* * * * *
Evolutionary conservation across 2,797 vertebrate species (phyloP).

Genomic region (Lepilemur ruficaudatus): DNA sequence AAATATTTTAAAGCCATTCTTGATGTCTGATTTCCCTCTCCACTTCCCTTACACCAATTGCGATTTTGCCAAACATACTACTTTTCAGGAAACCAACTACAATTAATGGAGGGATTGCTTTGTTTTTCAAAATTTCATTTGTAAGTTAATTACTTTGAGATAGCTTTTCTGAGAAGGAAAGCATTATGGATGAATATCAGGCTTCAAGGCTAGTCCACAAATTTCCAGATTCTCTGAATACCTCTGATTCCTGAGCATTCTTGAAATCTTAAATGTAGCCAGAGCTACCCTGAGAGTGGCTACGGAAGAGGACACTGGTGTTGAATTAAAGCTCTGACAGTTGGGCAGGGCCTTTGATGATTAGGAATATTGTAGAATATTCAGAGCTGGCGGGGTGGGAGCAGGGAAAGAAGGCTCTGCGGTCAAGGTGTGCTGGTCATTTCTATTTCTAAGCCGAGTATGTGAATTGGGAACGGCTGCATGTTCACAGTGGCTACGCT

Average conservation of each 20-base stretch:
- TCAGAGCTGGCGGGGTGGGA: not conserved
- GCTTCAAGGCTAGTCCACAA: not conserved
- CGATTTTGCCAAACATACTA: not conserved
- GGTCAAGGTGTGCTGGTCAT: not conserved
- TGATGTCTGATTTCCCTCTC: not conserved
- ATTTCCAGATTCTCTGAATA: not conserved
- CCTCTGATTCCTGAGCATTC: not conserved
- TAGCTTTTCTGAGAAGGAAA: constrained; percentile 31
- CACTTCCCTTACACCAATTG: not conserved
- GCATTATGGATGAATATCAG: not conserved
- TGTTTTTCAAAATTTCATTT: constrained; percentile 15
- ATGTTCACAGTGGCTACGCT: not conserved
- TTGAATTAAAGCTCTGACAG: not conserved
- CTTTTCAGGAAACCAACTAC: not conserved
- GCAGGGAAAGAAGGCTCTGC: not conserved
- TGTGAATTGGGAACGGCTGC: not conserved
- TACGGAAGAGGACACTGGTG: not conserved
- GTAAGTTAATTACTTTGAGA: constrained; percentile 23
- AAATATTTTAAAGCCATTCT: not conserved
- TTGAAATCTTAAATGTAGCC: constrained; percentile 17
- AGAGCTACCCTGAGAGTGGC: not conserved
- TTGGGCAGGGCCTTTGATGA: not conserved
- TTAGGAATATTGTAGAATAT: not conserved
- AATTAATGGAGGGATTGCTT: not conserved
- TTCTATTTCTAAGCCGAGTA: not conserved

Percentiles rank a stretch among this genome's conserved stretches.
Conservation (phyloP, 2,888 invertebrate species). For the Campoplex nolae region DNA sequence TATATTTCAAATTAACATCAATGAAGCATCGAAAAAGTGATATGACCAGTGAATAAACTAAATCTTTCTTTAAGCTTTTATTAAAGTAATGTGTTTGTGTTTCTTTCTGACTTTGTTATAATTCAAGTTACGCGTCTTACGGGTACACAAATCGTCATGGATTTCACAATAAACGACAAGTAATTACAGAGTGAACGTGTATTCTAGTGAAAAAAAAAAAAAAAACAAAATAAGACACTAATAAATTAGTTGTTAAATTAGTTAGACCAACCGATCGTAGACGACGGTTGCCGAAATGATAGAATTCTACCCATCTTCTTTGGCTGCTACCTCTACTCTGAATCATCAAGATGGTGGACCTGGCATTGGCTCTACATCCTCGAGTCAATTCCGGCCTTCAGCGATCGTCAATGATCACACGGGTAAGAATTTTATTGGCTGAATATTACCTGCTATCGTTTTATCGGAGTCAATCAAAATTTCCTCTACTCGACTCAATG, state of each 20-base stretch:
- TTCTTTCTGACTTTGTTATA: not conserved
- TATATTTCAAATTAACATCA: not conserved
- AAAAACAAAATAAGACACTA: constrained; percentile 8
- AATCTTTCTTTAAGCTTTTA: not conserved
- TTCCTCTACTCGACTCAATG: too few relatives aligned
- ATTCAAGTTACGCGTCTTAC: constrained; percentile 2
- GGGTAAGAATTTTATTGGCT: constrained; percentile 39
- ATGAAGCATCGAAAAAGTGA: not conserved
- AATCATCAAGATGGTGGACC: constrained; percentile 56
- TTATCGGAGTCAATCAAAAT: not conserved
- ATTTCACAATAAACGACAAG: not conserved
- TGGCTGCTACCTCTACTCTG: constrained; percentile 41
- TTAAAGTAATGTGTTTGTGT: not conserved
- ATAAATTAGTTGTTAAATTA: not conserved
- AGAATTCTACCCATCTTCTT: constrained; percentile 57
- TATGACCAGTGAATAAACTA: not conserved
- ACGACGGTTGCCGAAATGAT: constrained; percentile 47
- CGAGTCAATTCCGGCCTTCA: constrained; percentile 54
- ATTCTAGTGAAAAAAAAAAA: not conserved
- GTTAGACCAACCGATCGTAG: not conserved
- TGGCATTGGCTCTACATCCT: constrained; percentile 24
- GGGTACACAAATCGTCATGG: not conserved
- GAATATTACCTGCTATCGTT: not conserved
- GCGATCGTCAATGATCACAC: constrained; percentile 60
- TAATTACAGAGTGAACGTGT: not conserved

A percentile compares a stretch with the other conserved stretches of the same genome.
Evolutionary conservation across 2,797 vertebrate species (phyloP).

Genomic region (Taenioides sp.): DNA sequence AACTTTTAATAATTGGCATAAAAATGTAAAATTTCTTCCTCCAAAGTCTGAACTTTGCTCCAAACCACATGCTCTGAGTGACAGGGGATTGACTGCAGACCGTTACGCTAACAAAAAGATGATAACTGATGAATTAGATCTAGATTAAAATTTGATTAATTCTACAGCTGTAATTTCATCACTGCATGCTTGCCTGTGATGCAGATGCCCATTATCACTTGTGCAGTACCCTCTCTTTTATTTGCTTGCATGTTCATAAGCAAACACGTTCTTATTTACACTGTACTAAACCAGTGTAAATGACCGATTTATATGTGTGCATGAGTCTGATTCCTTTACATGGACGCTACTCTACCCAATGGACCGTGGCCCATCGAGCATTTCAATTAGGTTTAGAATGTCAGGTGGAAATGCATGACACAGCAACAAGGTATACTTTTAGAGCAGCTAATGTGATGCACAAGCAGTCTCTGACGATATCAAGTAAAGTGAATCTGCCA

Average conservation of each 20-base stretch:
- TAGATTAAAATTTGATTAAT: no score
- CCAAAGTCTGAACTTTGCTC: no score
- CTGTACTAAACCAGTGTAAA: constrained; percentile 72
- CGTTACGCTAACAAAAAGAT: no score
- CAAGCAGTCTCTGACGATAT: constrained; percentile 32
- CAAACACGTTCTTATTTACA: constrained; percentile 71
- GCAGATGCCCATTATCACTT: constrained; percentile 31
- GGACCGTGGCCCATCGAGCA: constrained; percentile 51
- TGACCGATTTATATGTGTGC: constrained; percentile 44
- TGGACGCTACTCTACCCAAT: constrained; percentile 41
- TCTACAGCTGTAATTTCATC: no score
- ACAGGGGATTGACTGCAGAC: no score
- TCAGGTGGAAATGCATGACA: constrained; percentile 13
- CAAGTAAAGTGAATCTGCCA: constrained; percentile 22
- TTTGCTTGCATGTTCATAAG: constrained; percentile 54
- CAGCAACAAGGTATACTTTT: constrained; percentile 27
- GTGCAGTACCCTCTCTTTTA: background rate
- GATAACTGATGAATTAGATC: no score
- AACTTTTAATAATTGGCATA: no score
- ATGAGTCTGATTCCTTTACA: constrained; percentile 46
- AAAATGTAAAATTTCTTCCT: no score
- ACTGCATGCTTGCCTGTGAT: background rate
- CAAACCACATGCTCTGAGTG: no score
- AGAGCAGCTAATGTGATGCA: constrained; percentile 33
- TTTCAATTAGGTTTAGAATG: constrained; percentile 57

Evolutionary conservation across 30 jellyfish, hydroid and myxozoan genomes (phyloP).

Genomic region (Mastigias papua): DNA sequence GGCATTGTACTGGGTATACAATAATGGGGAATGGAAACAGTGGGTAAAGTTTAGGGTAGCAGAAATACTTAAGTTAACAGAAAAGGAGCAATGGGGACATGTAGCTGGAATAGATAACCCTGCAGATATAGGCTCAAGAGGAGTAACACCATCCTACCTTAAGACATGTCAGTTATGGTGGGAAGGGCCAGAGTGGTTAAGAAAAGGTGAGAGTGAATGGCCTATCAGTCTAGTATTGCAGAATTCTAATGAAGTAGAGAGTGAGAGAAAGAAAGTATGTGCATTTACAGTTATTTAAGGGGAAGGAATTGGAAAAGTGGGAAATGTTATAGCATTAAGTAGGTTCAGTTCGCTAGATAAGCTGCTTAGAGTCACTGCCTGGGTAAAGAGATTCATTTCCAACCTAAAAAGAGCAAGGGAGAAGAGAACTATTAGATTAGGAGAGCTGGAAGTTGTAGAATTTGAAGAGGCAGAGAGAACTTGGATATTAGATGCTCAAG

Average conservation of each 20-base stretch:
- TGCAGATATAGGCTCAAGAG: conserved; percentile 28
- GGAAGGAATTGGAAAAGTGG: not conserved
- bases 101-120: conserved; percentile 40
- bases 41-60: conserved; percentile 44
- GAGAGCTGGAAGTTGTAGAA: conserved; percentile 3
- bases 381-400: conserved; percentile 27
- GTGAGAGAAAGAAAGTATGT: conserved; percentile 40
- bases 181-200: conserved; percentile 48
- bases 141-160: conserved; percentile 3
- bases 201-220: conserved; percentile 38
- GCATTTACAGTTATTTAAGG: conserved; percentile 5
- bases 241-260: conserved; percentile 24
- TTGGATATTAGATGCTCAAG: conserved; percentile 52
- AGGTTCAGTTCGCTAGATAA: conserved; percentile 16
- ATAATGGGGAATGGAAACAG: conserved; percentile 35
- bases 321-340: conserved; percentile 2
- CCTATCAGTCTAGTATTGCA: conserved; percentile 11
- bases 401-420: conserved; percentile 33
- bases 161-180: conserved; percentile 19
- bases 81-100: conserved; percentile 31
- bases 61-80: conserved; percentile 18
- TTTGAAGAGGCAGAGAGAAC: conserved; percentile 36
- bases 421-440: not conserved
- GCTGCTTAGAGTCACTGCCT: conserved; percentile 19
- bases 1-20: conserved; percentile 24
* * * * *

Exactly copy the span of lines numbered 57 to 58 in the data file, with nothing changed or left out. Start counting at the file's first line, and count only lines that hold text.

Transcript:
Evolutionary conservation across 2,797 vertebrate species (phyloP).

Genomic region (Taenioides sp.): DNA sequence AACTTTTAATAATTGGCATAAAAATGTAAAATTTCTTCCTCCAAAGTCTGAACTTTGCTCCAAACCACATGCTCTGAGTGACAGGGGATTGACTGCAGACCGTTACGCTAACAAAAAGATGATAACTGATGAATTAGATCTAGATTAAAATTTGATTAATTCTACAGCTGTAATTTCATCACTGCATGCTTGCCTGTGATGCAGATGCCCATTATCACTTGTGCAGTACCCTCTCTTTTATTTGCTTGCATGTTCATAAGCAAACACGTTCTTATTTACACTGTACTAAACCAGTGTAAATGACCGATTTATATGTGTGCATGAGTCTGATTCCTTTACATGGACGCTACTCTACCCAATGGACCGTGGCCCATCGAGCATTTCAATTAGGTTTAGAATGTCAGGTGGAAATGCATGACACAGCAACAAGGTATACTTTTAGAGCAGCTAATGTGATGCACAAGCAGTCTCTGACGATATCAAGTAAAGTGAATCTGCCA